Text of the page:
Excellent addition to any rock music collection.
Of the records that the Incredible String Band recorded for Elektra, U is easily the strangest – even by the band's standards.
Be Glad for the Song Has No Ending is the eighth album by the Incredible String Band, featuring Mike Heron, Robin Williamson, Licorice McKechnie and Rose Simpson. It is the soundtrack for a film of the same name, and was released on Island Records 1970.
One of the most engaging groups to emerge from the esoteric '60s was the Incredible String Band. Basically the duo of Mike Heron and Robin Williamson, its sound was comprised of haunting Celtic folk melodies augmented by a variety of Middle Eastern and Asian instruments. Heron was a member of several rock bands in England in the early '60s, while Williamson and Clive Palmer played as a bluegrass and Scottish folk duo. Heron was asked to join as rhythm guitarist, and the trio named itself the Incredible String Band…
…While this album is a tremendous launch pad for potential enthusiasts, be aware that every Incredible String Band recording is also extremely individual and reflects the current membership of the group.
In the liner notes to these carefully packaged reissues, all four of the Incredible String Band principals– co-founder Clive Palmer, core duo Mike Heron and Robin Williamson, and Elektra records executive Joe Boyd– offer their insights in separate essays. Three of them mention the smell of patchouli. Such were the times, certainly, but the ISB are loved equally by avant-garde musicians, psychedelia enthusiasts, and those slightly dweeby young gentlemen who hang around music shops on college campuses. The reissue of their first four albums probably put to rest any notion that the ISB were a properly great band, releasing just one true classic, but they were rarely anything less than brave, inspired, and profoundly weird.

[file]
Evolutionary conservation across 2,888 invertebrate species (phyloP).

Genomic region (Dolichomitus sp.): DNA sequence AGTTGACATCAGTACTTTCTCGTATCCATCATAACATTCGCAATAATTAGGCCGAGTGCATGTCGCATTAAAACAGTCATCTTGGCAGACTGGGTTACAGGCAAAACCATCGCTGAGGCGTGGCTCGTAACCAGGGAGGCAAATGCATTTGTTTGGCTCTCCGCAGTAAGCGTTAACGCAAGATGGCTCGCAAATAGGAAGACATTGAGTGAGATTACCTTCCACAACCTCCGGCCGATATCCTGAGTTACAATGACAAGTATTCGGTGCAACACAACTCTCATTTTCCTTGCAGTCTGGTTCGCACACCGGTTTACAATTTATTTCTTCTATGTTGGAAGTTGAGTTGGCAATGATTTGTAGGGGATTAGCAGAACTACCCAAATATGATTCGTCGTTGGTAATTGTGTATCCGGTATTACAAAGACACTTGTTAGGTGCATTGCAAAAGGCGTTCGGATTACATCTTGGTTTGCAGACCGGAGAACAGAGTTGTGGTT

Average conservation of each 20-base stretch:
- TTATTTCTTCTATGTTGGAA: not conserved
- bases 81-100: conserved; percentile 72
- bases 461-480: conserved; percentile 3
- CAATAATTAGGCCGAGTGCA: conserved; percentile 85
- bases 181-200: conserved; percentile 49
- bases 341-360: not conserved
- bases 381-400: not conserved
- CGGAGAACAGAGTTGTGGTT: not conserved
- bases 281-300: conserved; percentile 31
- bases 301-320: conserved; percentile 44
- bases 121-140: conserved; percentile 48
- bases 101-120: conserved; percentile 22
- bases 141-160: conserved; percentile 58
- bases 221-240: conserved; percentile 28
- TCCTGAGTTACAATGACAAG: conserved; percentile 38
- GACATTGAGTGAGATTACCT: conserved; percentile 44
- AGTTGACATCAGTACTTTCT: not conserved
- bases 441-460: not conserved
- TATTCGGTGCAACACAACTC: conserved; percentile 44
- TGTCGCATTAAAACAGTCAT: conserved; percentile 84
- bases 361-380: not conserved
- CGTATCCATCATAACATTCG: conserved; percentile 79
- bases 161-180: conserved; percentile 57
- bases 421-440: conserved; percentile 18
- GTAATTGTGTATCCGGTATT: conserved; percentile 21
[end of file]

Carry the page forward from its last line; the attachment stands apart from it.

U is a double album by The Incredible String Band released in 1970 on Elektra Records. The music on the album is taken from the Incredible String Band's live mixed-media show of the same name, for which the band had just concluded performances when they recorded the album. The "U" show, which involved pantomime-like dancing along with music, had failed financially. Therefore, in an effort to recoup some of the losses, producer Joe Boyd booked the band for a mere two days in a recording studio to record what became a double album's worth of material. Despite the time constraints (literally 48 hours in which band members switched off in shifts between recording and napping) the album still contains (characteristically) rich overdubbing.